Dear Heloise: During the pandemic, I’ve enjoyed watching cooking videos on many of the social media platforms, but it got me wondering: What cooking staples should I keep on hand? What do your readers always have in their pantries?

Lots of the chefs reach for olive oil, evaporated milk, breadcrumbs, different sauces and, of course spices, including garlic, time and time again. What are good shelf-stable items I should always keep on hand to prep these meals? — Evey W. in Arizona

Evey, it’s always important to keep some basics on hand. I think you’ve got a good head start with the oils, breadcrumbs, canned milks and dried spices. Also consider rice, pasta, chicken broth, vinegar (many varieties), sugar and flour. — Heloise

P.S. Some items, such as meats and fresh vegetables, need to be bought weekly. It might be helpful to make a list.


Dear Heloise: When I undertake a big decluttering in my home, I never buy organizational items (bins, totes, hangers, boxes, etc.) before I get rid of trash, donations, items I can resell, etc. There’s no point in bringing more things into the home before I know exactly what I’m working with.

I can’t buy my way out of clutter. It’s time for an honest conversation ... with myself! — Kathy R. in Texas

Kathy, this is definitely an instance of where “the more the merrier” does not apply! — Heloise


Dear Heloise: Even though I don’t have youngsters at home, I do keep that staple kids snack around: string cheese. It’s so easy to cut and stuff into meatballs, peppers and potatoes before popping in the oven. The string cheese melts nicely, and it’s delicious! — Mary D. in Illinois


Dear Heloise: With the kids all using computers so much these days, we can’t allow them to forget how to write, whether in cursive or printing.

I encourage my young grands to play with modeling clay and to use scissors. These activities keep the fingers and hands nimble and mobile. This might be good exercise for us, too! — Betty M. in Pennsylvania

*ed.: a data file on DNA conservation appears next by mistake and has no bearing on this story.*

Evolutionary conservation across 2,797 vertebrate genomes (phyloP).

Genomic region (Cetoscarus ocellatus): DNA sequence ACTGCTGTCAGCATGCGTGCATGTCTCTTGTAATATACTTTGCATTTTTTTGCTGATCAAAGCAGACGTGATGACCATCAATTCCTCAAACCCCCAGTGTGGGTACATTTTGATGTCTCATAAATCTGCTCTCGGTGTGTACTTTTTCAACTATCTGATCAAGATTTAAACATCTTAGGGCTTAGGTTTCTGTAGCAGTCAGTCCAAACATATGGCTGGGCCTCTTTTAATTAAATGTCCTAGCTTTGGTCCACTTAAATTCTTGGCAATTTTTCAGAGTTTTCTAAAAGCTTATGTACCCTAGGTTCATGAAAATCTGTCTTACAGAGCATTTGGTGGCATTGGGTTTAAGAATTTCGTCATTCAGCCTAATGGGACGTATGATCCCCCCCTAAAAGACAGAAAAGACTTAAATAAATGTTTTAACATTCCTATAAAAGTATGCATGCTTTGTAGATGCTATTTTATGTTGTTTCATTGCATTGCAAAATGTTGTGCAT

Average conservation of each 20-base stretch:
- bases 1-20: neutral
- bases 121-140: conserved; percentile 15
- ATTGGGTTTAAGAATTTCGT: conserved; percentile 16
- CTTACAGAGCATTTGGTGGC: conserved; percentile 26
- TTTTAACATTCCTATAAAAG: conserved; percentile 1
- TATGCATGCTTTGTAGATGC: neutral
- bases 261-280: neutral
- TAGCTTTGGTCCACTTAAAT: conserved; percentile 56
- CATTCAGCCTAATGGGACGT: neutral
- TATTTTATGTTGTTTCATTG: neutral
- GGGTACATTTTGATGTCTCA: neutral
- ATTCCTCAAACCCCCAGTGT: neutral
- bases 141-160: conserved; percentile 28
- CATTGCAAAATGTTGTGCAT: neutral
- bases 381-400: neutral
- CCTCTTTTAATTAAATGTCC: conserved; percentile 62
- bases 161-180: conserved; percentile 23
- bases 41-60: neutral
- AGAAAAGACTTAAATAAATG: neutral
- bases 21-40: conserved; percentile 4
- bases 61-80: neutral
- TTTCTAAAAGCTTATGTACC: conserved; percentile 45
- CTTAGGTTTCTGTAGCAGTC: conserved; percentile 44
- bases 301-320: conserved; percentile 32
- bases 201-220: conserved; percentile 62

Dear Heloise: I buy rotisserie chicken, pull it off the bone and freeze small portions. These are great for enchiladas, pot pies, soups, stews, chicken salad, dumplings, etc. I’m sure your readers can come up with many uses for delicious rotisserie chicken. — Mark Y. in New York


Dear Readers: What is a surfactant? This is a big subject, but for our purposes, a surfactant is added to a personal care product, such as shampoo, to clean the hair and to make bubbles. Surfactants in makeup and lotions make the product smoother.

Surfactants in household cleaning products help, again, with lather and spreadability. — Heloise

Glass-top stove

Dear Heloise: How do I clean burn marks off my glass-top stove? — Andrea N., Clarinda, Iowa

Andrea, when the top has cooled off, wipe down the surface with a sponge and mild soapy water. Wipe dry. Then make a paste of baking soda and water and, in a circular motion, start to clean the burn spot. It will take some effort, but you can get the marks off your stove. Some people will take a razor blade to carefully scrape the stubborn areas, but if you use a razor blade, be extra careful not to scratch your stovetop. — Heloise

Send a money-saving or timesaving hint to Heloise, P.O. Box 795001, San Antonio, TX 78279-5001, or you can fax it to 1-210-HELOISE or email it to I can’t answer your letter personally but will use the best hints received in my column.